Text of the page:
10720  Graph Construction
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10720  Graph Construction
hi,
i used the havel hakimi theorem and got ac in 6 secs. Then i tried the erodos galloi theorem.
but i am getting WA? can anyone tell me if there is a special case to handle with the erdos galloi theorem. I use the version found here
http://mathworld.wolfram.com/GraphicSequence.html
thanks
abi
i used the havel hakimi theorem and got ac in 6 secs. Then i tried the erodos galloi theorem.
but i am getting WA? can anyone tell me if there is a special case to handle with the erdos galloi theorem. I use the version found here
http://mathworld.wolfram.com/GraphicSequence.html
thanks
abi
I mainly made some mistakes in calculating sum_{r+1 <= i <= n} min(r, d_i). Well, you could try this I/O:abishek wrote: the theorem is a great soure for potential offbyone errors.
may be this is what i am doing?? can you give me more hints towards a possible error, if you had made the same?
Code: Select all
4 0 3 2 3
3 2 2 2
2 1 1
3 1 1 0
5 1 4 3 3 3
1 0
1 2
2 0 0
10 0 0 0 0 0 0 0 0 0 0
10 3 3 3 3 3 3 3 3 3 3
6 4 4 4 3 2 1
8 6 6 5 5 4 3 2 1
0
Code: Select all
Not possible
Possible
Possible
Not possible
Possible
Possible
Not possible
Possible
Possible
Possible
Possible
Possible
Typically the base name is Monkey. Ideally it is Threeheaded, but it varies depending on whether people have other things to do or not.abishek wrote:btw: whats your team name?
Where did you get the 6th node. The graph is invalid.pingus wrote: Why the test case:
5 3 2 3 2 1
is not possible
It is not a valid graph ?
{
1>2, 1>3, 1>4, 1>5, 1>6
2>3, 2>4,
4>5
}
And why is everyone using complex algorithms. I applied greedy and got it AC in 0.35 seconds. Infact our team was the first to solve it. It took aprx. 20 minutes.

 Guru
 Posts: 1080
 Joined: Thu Dec 19, 2002 7:37 pm
If by greedy you mean actually constructing the graph, how fast do you handle the casesohel wrote:And why is everyone using complex algorithms. I applied greedy and got it AC in 0.35 seconds. Infact our team was the first to solve it. It took aprx. 20 minutes.
Code: Select all
10000 9999 9999 [... and so on ...] 9999

 Guru
 Posts: 1080
 Joined: Thu Dec 19, 2002 7:37 pm
Abishek:
From the link you mention
Also don't try to shortcut the second summation (the one with the min() function) with something like SUM2(r+1) = SUM2(r)  min(r,d_(r+1)); although it looks tempting on first sight, it's wrong. You can of course shortcut the first summation by using SUM1(r+1) = SUM1(r) +d_(r+1), but it will only gain you a couple of milliseconds.
From the link you mention
But I get WA when I use that. Only after checking the full range I get Accepted. But maybe I misunderstood the quote, and it means: only check if r==1 or if d_r != d_(r1). Anyhow, it hardly saves any time.Tripathi and Vijay (2003) showed that this inequality need be checked only for as many r as there are distinct terms in the sequence, not for all 1 <= r <= n1.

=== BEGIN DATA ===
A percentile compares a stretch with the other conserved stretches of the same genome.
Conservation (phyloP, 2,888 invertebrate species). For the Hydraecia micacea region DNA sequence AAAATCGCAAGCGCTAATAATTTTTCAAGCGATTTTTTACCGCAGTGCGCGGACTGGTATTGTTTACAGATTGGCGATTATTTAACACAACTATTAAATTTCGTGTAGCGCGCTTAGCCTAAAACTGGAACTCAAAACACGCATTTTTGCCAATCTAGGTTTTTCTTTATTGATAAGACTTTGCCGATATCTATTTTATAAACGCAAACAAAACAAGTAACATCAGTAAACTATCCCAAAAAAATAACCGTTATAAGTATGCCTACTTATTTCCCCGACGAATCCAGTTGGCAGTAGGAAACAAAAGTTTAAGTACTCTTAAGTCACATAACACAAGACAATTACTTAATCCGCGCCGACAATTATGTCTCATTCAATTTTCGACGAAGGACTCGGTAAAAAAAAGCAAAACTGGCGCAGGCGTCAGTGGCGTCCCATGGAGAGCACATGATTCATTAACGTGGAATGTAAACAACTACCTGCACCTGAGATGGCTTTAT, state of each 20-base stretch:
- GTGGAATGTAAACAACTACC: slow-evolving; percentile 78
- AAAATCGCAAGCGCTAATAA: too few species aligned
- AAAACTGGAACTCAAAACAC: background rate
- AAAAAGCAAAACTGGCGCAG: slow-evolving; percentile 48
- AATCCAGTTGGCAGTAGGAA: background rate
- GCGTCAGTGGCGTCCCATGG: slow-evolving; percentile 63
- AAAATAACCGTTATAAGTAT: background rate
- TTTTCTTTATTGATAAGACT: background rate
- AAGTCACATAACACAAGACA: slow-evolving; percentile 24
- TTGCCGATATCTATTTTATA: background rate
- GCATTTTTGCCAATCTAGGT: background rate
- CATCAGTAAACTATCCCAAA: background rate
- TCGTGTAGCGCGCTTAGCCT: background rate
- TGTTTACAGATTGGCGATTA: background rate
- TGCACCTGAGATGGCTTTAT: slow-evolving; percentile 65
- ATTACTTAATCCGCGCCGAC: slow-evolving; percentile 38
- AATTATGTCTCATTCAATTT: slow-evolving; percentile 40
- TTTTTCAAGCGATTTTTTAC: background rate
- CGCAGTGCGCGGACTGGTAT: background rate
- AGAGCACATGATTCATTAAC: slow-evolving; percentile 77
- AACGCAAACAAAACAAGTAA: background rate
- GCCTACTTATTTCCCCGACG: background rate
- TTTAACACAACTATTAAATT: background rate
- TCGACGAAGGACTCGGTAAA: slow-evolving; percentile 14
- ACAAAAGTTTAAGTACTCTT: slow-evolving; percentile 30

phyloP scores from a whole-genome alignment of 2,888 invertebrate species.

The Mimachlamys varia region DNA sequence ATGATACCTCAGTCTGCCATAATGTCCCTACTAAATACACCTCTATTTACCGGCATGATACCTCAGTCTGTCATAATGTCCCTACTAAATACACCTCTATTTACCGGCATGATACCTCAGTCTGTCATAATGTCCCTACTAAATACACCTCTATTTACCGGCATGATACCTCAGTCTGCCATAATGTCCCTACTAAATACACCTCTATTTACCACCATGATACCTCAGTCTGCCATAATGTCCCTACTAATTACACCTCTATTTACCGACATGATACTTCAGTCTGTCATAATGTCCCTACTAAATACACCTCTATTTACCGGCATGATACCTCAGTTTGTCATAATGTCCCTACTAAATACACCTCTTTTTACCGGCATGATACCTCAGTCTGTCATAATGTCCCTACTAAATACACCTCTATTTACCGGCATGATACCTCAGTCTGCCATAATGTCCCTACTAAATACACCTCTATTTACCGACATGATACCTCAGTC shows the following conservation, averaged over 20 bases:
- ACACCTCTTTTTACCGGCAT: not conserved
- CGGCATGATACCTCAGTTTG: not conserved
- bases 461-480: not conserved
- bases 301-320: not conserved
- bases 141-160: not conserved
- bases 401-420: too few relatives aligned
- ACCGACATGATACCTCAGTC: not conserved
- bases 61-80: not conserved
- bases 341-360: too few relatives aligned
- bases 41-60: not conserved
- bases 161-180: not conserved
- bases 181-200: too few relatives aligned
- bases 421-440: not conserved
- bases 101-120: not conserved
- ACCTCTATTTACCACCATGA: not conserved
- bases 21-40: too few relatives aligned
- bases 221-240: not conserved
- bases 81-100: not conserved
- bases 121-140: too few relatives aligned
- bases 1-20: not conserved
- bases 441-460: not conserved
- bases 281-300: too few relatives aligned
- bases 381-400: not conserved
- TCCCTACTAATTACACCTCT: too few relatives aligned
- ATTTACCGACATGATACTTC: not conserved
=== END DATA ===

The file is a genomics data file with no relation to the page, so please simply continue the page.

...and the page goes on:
Also don't try to shortcut the second summation (the one with the min() function) with something like SUM2(r+1) = SUM2(r)  min(r,d_(r+1)); although it looks tempting on first sight, it's wrong. You can of course shortcut the first summation by using SUM1(r+1) = SUM1(r) +d_(r+1), but it will only gain you a couple of milliseconds.
actually the only shorcut in the second summation i use is as follows
i sorted the degree sequence and then when i find d>r, i just add
(ni+1)*r to the second sum.
i tried without that too,but that got a tle.
so i think i must be doing some very trivial mistake some where.
sohel:
what is this greedy algorithm? The havel hakimi theorem tries to do this only, but doing that took me a whooping 6 secs in the judge. I think i must have gone very bad in implementing it.
bye
abi
i sorted the degree sequence and then when i find d>r, i just add
(ni+1)*r to the second sum.
i tried without that too,but that got a tle.
so i think i must be doing some very trivial mistake some where.
sohel:
what is this greedy algorithm? The havel hakimi theorem tries to do this only, but doing that took me a whooping 6 secs in the judge. I think i must have gone very bad in implementing it.
bye
abi
Hi abishek, I used Erdos and Gallai theorem to get AC and got the place just after U
What I did (check yours):
1. sort the input
2. there is no negative value
3. check for degree sequence degree sequence as per said
4. if(n==1 && a[1]>0){printf("Not possible\n");continue;}
5. checked the theorem of Erdos and Gallai
6. Got AC
check your algorithm whether you missing any step. btw, I am also interested in the greedy method. Sohel, will you describe more?
What I did (check yours):
1. sort the input
2. there is no negative value
3. check for degree sequence degree sequence as per said
4. if(n==1 && a[1]>0){printf("Not possible\n");continue;}
5. checked the theorem of Erdos and Gallai
6. Got AC
check your algorithm whether you missing any step. btw, I am also interested in the greedy method. Sohel, will you describe more?
"Everything should be made simple, but not always simpler"
I got accepted using Tripathi and Vijay (although it saves you very little time). It seems that you check the first d_r of a group of equal terms, while Tripathi and Vijay say you have to check the last one.little joey wrote:Abishek:
From the link you mentionBut I get WA when I use that. Only after checking the full range I get Accepted. But maybe I misunderstood the quote, and it means: only check if r==1 or if d_r != d_(r1). Anyhow, it hardly saves any time.Tripathi and Vijay (2003) showed that this inequality need be checked only for as many r as there are distinct terms in the sequence, not for all 1 <= r <= n1.
Anyway there's another improvement that significantly enhanced my runnnig time (a cut of about 40%). I expected that input data could easily induce worst case performance on qsort. So I dropped qsort and there you go...
Ciao!!!
Claudio